16th Sunday in OTC

Gn 18:1-10; Col 1:24-28; Lk 10:38-42


One night a father came to a parent-teacher conference in a Chicago high school. During a talk with one of his son’s teacher, the father broke down and began to cry. After he regained his composure, the father apologized, saying, “My son no longer lives with me. But I still love him, and I want to know how he’s doing in school.” The father then told the teacher how his wife and four children had left him that afternoon. He was a building contractor and sometimes worked 16 hours a day. Naturally, he saw little of his family, and they slowly grew farther and farther apart. 

Then the father said something sad. He said: “I wanted to buy my wife and kids all those things I had dreamed of giving them. But in the process I got so involved in working that I forgot about what they needed most: a father who was around at nights to give them love and support.” Often we are so confused in choosing our priorities in life. We think money and power can give happiness and conveniently forget love and friendship that gives happiness. We go after wealth and health forgetting God who is source of all wealth and health. 

We all ask the question on Christmas and Easter Sundays seeing the size of the congregation, how come so many people for Mass? Why don’t they show up every weekend to be with the Lord? 

God is there for us 24 hours a day. 7 days a week. He loves us. He wants to bless our lives with His peace and with His presence. But we’re too busy. It starts off by missing one day. We tell ourselves, “It’s not the end of the world. I was in church other Sundays. So missing one day is no big deal.” And then we miss another day. And we say, “I’ve been tired. I’ve been busy. I’ve had a lot on my mind. God understands.” And then we miss another day. And then another. Until one day we wake up. And we feel like God is a million miles away. When the truth is that God hasn’t gone anywhere. You’re the one who moved. Too often, we allow the things of this world to pull us away from the KING of this world. Too often, we allow things that are good to distract us from things that are BETTER. 

Dear friends! We can get so involved in what we are doing that we forget why we are doing it. We can get so involved in living that we forget the purpose of living. We can get so involved in pursuing the things money can buy that we forget about the things money can’t buy. 

Jesus said, “Martha, Martha, you are anxious and worried about many things. There is need of only one thing. Mary has chosen the better part and it will not be taken from her.” Martha got so involved in cooking a meal for Jesus that she forgot why Jesus had come. He didn’t come for a free meal; he came to be with friends.

There are people who see Martha in this story as the material girl and Mary as the spiritual one. Jesus did not condemn Martha for her loving service; Martha was not chided because she served but because she was distracted with all the serving.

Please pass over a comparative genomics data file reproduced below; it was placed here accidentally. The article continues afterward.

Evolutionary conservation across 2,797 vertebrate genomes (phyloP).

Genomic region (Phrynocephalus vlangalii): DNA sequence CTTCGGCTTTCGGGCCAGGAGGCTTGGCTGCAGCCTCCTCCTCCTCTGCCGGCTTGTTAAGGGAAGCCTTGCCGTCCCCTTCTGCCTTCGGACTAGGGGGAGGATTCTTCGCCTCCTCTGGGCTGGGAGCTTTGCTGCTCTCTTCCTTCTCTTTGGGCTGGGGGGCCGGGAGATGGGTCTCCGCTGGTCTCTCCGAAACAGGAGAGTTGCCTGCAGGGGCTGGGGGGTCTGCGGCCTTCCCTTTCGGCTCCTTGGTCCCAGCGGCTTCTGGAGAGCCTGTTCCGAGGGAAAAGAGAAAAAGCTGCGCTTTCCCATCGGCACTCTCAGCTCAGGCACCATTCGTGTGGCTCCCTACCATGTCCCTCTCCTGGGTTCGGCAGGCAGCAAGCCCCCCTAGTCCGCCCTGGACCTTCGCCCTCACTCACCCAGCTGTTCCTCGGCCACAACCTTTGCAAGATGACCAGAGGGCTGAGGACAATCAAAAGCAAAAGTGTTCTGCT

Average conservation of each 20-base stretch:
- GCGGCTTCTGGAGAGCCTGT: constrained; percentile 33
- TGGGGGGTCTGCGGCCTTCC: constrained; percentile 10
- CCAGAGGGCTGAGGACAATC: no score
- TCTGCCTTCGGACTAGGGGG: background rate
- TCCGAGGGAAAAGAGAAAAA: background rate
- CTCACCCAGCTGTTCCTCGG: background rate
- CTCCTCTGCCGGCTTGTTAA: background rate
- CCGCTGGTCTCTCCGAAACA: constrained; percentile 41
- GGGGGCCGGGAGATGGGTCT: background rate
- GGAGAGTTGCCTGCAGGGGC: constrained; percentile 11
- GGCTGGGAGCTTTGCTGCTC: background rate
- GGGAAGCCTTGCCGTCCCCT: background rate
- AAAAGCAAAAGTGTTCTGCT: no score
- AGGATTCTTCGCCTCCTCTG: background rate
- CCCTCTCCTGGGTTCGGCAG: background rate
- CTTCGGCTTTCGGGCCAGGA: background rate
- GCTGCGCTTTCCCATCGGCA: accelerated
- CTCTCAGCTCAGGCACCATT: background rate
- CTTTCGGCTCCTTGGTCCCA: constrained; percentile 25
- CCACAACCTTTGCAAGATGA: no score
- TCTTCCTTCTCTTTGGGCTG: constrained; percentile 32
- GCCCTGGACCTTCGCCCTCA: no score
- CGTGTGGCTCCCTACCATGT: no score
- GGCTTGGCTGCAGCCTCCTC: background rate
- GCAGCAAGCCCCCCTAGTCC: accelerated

Martha and Mary are both interested in the Lord, and want to please the Lord. The difference between them is the manner in which they go about trying to please the Lord. Martha takes the way of service or working for the Lord. Mary takes the way of relationship or being with the Lord. 

The point of the story of Jesus with Mary and Martha is not to invite us to choose between being a Martha or a Mary. The true disciple needs to be both Martha and Mary. The point of the story is to challenge our priorities so that we come to see that fellowship with the Lord, being with the Lord and hearing his word should always precede the work we do for the Lord and for our family and society. Do we have a program of daily fellowship with the Lord? Today’s gospel invites all Christians first to be a Mary who sits with devotion at the Lord’s feet listening his word, and then also to be a Martha who throws herself with energy into the business of serving the Lord.

WHAT WE CAN LEARN FROM BOTH WOMEN 1. Both Mary and Martha were doing the will of God, so you who work please the Lord and you who can pray, please the Lord. But, when you work instead of praying (when the opportunity is given) you do not choose the best part. 2. Both women prefigure all Christians. All of us are “Marthas” who work for Christ; all of us should be a “Mary” who spends time with Christ. In line with today’s message I wish to remind you once again about our upcoming Parish Mission August 19-21st from 7 – 8.30pm. Please call to register. I am sure you will personally gain in your life.

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